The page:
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An ambassador and trained facilitator under Eco Femme (a social enterprise working towards menstrual health in south India), Sanjina is also an active member of the MHM Collective- India and Menstrual Health Alliance- India. She has conducted Menstrual Health sessions in multiple government schools adopted by Rotary District 3240 as part of their WinS project in rural Bengal. She has also delivered training of trainers on SRHR, gender, sexuality and Menstruation for Tomorrow’s Foundation, Vikramshila Education Resource Society, Nirdhan trust and Micro Finance, Tollygunj Women In Need, Paint It Red in Kolkata.

Now as an MH Fellow with YKA, she’s expanding her impressive scope of work further by launching a campaign to facilitate the process of ensuring better menstrual health and SRH services for women residing in correctional homes in West Bengal. The campaign will entail an independent study to take stalk of the present conditions of MHM in correctional homes across the state and use its findings to build public support and political will to take the necessary action.

Saurabh has been associated with YKA as a user and has consistently been writing on the issue MHM and its intersectionality with other issues in the society. Now as an MHM Fellow with YKA, he’s launched the Right to Period campaign, which aims to ensure proper execution of MHM guidelines in Delhi’s schools.

The long-term aim of the campaign is to develop an open culture where menstruation is not treated as a taboo. The campaign also seeks to hold the schools accountable for their responsibilities as an important component in the implementation of MHM policies by making adequate sanitation infrastructure and knowledge of MHM available in school premises.

Read more about his campaign.

Harshita is a psychologist and works to support people with mental health issues, particularly adolescents who are survivors of violence. Associated with the Azadi Foundation in UP, Harshita became an MHM Fellow with YKA, with the aim of promoting better menstrual health.

Her campaign #MeriMarzi aims to promote menstrual health and wellness, hygiene and facilities for female sex workers in UP. She says, “Knowledge about natural body processes is a very basic human right. And for individuals whose occupation is providing sexual services, it becomes even more important.”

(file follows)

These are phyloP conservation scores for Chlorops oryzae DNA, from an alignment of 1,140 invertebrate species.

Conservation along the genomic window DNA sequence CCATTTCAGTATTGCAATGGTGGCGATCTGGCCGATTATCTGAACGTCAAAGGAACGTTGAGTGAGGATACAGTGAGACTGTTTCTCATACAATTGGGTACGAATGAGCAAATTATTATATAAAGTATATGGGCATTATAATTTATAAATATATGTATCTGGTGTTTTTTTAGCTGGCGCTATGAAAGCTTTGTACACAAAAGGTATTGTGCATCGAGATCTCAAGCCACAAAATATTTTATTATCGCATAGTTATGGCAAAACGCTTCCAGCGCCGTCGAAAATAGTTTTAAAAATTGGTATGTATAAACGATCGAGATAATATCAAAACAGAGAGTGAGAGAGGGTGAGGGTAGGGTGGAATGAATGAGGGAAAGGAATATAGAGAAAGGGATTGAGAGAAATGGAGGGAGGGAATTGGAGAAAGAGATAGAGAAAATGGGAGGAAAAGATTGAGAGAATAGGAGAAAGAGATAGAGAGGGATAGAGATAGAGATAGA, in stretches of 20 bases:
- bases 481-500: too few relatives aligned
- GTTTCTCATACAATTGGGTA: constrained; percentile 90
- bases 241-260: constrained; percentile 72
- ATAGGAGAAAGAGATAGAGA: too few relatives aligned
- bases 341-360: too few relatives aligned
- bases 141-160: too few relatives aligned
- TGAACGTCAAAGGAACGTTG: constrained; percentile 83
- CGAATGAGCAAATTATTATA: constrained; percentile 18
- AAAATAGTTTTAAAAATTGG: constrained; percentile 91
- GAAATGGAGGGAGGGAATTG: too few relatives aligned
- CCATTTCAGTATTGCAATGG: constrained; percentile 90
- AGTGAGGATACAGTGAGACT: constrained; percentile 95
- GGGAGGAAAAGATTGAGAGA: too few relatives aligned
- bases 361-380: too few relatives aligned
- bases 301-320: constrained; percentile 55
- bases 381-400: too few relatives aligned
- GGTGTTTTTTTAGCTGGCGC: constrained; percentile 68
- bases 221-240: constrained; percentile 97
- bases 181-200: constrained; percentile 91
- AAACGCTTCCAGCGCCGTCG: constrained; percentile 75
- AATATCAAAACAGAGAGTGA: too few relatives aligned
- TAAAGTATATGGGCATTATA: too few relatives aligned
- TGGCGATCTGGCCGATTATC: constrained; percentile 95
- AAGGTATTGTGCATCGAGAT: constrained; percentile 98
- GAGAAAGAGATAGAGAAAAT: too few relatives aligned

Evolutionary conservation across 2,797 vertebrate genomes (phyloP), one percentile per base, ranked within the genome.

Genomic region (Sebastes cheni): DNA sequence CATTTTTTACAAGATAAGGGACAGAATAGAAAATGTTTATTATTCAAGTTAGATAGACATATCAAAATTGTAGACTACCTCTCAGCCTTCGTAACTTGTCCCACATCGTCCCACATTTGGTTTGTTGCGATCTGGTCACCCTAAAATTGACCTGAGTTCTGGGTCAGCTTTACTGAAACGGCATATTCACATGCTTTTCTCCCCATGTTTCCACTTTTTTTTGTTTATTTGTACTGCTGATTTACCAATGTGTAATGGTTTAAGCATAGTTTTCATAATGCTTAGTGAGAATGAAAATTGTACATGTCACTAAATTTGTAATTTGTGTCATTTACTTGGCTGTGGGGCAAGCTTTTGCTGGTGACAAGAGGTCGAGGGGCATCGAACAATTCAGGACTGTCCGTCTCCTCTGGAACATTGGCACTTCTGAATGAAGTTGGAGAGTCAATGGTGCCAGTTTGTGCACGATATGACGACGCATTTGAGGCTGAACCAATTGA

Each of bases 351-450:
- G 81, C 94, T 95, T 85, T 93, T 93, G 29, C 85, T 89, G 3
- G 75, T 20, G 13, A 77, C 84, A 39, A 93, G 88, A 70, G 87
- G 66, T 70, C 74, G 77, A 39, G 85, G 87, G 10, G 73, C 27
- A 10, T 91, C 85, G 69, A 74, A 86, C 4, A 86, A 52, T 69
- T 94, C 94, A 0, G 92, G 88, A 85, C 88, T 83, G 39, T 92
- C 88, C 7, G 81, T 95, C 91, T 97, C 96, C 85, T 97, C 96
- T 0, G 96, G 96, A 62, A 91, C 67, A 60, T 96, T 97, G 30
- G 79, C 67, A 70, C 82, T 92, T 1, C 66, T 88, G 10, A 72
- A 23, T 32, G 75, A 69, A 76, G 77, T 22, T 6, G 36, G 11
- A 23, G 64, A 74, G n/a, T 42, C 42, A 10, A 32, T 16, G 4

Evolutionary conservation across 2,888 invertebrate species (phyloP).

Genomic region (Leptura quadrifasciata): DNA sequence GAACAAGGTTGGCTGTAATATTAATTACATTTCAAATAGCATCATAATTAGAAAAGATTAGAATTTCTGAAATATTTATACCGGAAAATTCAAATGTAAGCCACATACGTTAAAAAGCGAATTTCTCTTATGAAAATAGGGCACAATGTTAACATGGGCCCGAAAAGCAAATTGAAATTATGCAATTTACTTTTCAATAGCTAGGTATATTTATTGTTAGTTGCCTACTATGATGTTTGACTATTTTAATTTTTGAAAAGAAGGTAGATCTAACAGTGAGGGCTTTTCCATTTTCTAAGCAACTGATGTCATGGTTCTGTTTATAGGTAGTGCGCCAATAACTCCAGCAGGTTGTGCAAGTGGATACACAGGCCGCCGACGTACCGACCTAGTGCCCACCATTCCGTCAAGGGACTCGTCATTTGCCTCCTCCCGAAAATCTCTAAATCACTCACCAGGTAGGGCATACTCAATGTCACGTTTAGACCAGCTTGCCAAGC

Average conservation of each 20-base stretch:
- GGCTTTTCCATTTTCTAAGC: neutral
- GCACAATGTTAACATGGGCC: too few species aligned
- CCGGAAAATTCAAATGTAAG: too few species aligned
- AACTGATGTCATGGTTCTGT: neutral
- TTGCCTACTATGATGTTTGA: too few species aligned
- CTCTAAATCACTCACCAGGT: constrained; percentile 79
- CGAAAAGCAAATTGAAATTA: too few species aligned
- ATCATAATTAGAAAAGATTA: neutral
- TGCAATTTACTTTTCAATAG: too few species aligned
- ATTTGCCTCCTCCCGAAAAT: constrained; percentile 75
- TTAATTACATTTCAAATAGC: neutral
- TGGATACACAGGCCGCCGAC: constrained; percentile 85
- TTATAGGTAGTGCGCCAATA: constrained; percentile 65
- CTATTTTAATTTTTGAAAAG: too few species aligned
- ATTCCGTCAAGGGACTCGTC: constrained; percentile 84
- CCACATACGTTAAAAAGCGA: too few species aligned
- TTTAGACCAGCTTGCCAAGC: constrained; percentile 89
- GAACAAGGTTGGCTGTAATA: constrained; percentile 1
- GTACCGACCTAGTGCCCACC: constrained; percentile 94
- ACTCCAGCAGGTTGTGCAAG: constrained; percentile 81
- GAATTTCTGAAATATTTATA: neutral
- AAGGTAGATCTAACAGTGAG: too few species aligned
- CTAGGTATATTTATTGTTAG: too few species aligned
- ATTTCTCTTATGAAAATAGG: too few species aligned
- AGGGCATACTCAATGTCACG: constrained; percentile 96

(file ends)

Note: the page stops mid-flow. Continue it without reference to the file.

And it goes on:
Meri Marzi aims to ensure sensitised, non-discriminatory health workers for the needs of female sex workers in the Suraksha Clinics under the UPSACS (Uttar Pradesh State AIDS Control Society) program by creating more dialogues and garnering public support for the cause of sex workers’ menstrual rights. The campaign will also ensure interventions with sex workers to clear misconceptions around overall hygiene management to ensure that results flow both ways.

Read more about her campaign.

MH Fellow Sabna comes with significant experience working with a range of development issues. A co-founder of Project Sakhi Saheli, which aims to combat period poverty and break menstrual taboos, Sabna has, in the past, worked on the issue of menstruation in urban slums of Delhi with women and adolescent girls. She and her team also released MenstraBook, with menstrastories and organised Menstra Tlk in the Delhi School of Social Work to create more conversations on menstruation.

With YKA MHM Fellow Vineet, Sabna launched Menstratalk, a campaign that aims to put an end to period poverty and smash menstrual taboos in society. As a start, the campaign aims to begin conversations on menstrual health with five hundred adolescents and youth in Delhi through offline platforms, and through this community mobilise support to create Period Friendly Institutions out of educational institutes in the city.

Read more about her campaign. 

A student from Delhi School of Social work, Vineet is a part of Project Sakhi Saheli, an initiative by the students of Delhi school of Social Work to create awareness on Menstrual Health and combat Period Poverty. Along with MHM Action Fellow Sabna, Vineet launched Menstratalk, a campaign that aims to put an end to period poverty and smash menstrual taboos in society.

As a start, the campaign aims to begin conversations on menstrual health with five hundred adolescents and youth in Delhi through offline platforms, and through this community mobilise support to create Period Friendly Institutions out of educational institutes in the city.

Find out more about the campaign here.

A native of Bhagalpur district – Bihar, Shalini Jha believes in equal rights for all genders and wants to work for a gender-equal and just society. In the past she’s had a year-long association as a community leader with Haiyya: Organise for Action’s Health Over Stigma campaign. She’s pursuing a Master’s in Literature with Ambedkar University, Delhi and as an MHM Fellow with YKA, recently launched ‘Project अल्हड़ (Alharh)’.